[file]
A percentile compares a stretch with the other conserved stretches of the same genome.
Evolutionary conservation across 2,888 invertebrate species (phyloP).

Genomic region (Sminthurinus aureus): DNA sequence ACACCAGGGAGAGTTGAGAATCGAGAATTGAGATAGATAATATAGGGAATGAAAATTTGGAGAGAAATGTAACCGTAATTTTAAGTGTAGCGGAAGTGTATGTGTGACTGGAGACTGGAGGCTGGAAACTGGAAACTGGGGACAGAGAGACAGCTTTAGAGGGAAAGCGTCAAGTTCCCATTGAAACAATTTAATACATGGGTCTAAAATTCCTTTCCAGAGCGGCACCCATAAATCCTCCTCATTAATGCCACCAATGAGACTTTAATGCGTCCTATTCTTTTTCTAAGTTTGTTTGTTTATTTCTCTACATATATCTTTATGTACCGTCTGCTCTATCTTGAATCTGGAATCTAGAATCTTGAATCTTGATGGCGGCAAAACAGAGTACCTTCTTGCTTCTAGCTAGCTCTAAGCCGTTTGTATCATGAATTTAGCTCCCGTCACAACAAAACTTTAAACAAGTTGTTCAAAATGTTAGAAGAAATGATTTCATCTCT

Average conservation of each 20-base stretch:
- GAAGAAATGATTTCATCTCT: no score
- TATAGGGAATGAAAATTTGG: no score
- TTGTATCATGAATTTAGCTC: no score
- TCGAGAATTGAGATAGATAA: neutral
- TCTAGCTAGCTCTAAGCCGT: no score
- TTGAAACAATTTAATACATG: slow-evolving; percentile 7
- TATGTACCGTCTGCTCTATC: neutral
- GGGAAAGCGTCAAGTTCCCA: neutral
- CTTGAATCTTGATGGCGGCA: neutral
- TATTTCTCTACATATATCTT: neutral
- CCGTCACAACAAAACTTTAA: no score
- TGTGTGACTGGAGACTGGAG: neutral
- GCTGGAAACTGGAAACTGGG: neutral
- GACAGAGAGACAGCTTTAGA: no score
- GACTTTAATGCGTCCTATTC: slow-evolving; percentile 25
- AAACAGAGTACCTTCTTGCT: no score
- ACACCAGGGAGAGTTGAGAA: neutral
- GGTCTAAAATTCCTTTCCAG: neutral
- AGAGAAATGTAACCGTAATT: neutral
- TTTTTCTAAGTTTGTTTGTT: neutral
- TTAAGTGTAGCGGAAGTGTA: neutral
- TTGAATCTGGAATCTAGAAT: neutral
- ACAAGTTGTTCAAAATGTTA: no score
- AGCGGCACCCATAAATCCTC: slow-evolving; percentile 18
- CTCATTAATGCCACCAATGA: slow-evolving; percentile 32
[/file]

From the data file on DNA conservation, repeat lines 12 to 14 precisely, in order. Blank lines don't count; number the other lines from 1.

- GGGAAAGCGTCAAGTTCCCA: neutral
- CTTGAATCTTGATGGCGGCA: neutral
- TATTTCTCTACATATATCTT: neutral